Then & Now: Digging up the dead at Dudley Digges’ farm
BY RANDY FLETCHER
High on a hill, overlooking the newly designed federal city, which he had helped to conceive, lay the remains of Major Pierre Charles L’Enfant. His body was buried in a grove of newly planted red cedars, in the back garden of his dear friend William Dudley Digges on June 14, 1825. His remains would lie there, undisturbed and unrecognized, for nearly a century.
In 1791, George Washington chose L’Enfant, the premier engineer and architect of the day, to plan the layout of Washington City, which makes up the core of what we now know as Washington, D.C. L’Enfant was highly sought after and had received major commissions in New York and Philadelphia. He also designed furniture, coins and medals, including the Purple Heart medal.
Despite this acclaim, L’Enfant eventually lost it all. Evidently, he was difficult to work with, quarreled all the time, and was ultimately fired from his commissions. This disgrace led to a slide into poverty. In his later life, he was often seen pacing the floors of the Capitol Building, carrying scrolls of papers under his arms and swinging a large hickory cane with a silver head. Right up until his death, L’Enfant insisted that he was not paid enough for his contribution to the layout of the city.
Meanwhile, L’Enfant’s friend W.D. Digges invited the angry old man to visit his home, which was built in the early 19th century and substantially enlarged by the Riggs family in the late 19th century. It was known as Chillum Castle Manor after Digges’ ancestral home in Kent County, England. L’Enfant became a permanent house guest, and we now know he never left until long after his death. The manor house, which is also known as Green Hill, is still there, hidden in Lewisdale on the hill at the intersection of East-West Highway and Riggs Road, behind a strip mall.
It was at this time of year about a decade ago that I first noticed the manor. The leaves had mostly fallen from the trees, and I caught a glimpse of the gleaming white ionic columns hiding in the woods. I soon learned that Chillum Castle Manor is now headquarters for the Pallottine Seminary. After doing some digging, I discovered the sad story behind L’Enfant’s current fame.
For 84 years, L’Enfant was all but forgotten. However, at the turn of the century, an article about him appeared in the New-York Tribune. The French ambassador, Jean Jules Jusserand, who was also a friend of Theodore Roosevelt, wrote a biography of L’Enfant, which reminded people of this Revolutionary War hero and designer of the basic layout of Washington, D.C.
In 1908, Congress approved funds to have L’Enfant’s body removed from the old manor and interred in a place that would be accessible to the public. The U.S. secretary of war approved a prime gravesite in Arlington National Cemetery.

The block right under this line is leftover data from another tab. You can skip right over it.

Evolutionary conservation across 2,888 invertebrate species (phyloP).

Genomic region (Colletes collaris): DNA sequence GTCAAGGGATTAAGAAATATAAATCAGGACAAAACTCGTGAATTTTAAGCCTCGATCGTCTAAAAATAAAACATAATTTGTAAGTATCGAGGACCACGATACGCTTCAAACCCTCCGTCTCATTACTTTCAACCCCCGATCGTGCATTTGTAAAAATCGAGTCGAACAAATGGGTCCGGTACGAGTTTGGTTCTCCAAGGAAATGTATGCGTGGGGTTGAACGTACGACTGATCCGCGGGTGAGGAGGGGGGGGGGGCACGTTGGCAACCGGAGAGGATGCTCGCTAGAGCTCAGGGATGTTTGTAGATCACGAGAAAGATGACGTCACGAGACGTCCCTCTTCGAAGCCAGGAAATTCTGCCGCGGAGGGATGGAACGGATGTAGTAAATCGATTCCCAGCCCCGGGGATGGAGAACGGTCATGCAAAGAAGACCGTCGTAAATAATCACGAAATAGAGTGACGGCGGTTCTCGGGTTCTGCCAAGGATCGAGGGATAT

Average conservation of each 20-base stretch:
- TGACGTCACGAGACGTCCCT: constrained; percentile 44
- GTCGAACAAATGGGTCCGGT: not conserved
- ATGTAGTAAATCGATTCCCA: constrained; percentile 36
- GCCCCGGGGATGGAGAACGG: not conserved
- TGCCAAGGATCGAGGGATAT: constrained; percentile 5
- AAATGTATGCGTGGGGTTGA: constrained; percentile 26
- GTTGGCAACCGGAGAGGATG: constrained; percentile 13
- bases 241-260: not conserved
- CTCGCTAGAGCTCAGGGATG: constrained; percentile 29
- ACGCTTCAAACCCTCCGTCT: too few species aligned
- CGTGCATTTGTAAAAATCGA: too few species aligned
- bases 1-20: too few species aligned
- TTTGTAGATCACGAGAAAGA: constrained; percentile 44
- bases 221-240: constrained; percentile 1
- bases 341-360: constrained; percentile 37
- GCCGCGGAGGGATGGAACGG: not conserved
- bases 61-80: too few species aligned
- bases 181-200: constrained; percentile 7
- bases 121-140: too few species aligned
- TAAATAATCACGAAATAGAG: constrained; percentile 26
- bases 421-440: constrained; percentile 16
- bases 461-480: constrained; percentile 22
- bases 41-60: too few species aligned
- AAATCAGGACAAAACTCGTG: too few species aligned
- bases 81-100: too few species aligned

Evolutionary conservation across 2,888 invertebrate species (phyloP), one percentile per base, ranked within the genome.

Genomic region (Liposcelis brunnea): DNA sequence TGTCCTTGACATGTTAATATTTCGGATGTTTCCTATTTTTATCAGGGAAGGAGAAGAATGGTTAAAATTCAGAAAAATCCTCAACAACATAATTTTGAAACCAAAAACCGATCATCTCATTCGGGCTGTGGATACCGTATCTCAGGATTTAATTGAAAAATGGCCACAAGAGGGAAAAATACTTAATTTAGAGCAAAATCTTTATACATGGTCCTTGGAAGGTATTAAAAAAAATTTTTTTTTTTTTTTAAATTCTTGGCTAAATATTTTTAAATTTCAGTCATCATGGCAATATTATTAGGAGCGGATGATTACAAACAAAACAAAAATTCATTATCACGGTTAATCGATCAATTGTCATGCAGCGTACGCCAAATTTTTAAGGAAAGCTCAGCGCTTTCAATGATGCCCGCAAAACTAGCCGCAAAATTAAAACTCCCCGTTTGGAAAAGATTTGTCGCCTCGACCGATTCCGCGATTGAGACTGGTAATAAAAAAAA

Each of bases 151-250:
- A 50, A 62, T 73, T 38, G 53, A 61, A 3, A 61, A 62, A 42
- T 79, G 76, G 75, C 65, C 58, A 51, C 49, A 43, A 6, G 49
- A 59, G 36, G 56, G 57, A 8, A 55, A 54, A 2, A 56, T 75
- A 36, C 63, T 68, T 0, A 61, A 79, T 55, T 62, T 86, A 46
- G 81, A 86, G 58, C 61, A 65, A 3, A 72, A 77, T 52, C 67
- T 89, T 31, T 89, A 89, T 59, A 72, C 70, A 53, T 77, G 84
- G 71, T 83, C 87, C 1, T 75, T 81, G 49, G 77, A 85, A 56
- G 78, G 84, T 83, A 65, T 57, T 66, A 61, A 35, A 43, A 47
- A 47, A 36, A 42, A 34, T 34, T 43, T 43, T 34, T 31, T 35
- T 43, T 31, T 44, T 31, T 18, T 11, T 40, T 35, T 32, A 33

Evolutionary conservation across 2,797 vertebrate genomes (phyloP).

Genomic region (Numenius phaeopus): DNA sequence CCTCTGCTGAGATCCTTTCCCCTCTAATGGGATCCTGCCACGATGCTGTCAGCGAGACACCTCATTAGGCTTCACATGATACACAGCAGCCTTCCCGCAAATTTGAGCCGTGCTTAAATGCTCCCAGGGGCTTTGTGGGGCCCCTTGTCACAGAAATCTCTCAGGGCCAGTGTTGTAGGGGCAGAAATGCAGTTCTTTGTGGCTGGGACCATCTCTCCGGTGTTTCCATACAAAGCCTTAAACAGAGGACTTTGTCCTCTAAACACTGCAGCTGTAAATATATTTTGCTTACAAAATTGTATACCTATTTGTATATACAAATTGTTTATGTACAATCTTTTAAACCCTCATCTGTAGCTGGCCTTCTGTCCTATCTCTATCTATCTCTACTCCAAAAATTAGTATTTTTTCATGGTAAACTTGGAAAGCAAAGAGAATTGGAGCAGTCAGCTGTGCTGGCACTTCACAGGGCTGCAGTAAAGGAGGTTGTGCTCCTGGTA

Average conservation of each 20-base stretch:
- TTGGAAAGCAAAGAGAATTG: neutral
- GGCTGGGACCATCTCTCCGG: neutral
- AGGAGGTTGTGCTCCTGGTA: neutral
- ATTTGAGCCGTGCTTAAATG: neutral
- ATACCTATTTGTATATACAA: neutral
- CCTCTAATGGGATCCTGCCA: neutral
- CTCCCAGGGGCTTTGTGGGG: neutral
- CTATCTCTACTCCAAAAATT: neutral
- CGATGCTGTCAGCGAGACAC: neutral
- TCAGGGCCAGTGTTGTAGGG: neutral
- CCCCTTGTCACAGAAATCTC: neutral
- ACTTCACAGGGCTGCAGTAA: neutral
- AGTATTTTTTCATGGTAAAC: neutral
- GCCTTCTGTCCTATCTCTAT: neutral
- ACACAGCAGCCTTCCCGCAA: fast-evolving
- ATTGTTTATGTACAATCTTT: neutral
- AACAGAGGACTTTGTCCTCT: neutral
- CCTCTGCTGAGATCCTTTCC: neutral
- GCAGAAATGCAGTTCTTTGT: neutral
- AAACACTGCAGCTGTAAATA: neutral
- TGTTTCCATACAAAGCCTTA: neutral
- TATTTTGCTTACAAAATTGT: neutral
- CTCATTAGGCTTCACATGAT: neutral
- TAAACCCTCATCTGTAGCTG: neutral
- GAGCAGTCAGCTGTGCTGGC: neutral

As the story goes, workers tasked with exhuming his body found a lonely and unmarked grave, surrounded by red cedars. The trees stood as the sole monument marking the resting place of the neglected Frenchman. They sheltered the grave, swaying in the breeze so their perpetual incense perfumed the mound of moss covering the major’s remains. As their shovels began moving the soft earth, the workers found that the roots of a cedar had enveloped the major’s body. The cedar was cut, and the decayed coffin was liberated from its roots. The macabre scene was described in Michael Kammen’s Digging up the Dead: “Witnesses found that a badly decomposed coffin with a layer of discolored mold three inches in thickness, two pieces of bone, and a tooth were all that remained of the great engineer.” A root from the red cedar was saved and later carved into a gavel, which was presented to the Columbia Historical Society, now known as the DC History Center.
This story brings to mind a verse from the poem “In Memoriam” by Alfred, Lord Tennyson:
Old Yew, which graspest at the stones
That name the under-lying dead,
Thy fibres net the dreamless head,
Thy roots are wrapt about the bones …
L’Enfant’s remains were gathered, placed in a metal casket, and taken to Mount Olivet Cemetery. From there he was brought to the Capitol Rotunda, his casket draped with the American flag. It was placed on the catafalque (platform) that had supported the coffin of Abraham Lincoln. L’Enfant became the first foreign-born person, and the ninth individual, to be given such a high honor.
Pomp finally came to L’Enfant in 1909, and he was given his due. Just 10 miles from his original unmarked grave high on a hill, he was interred in his new resting place, also high on a hill, at Arlington Cemetery, with a beautiful view of the city he helped design.
“Then & Now” is a column about houses and history in the Hyattsville area.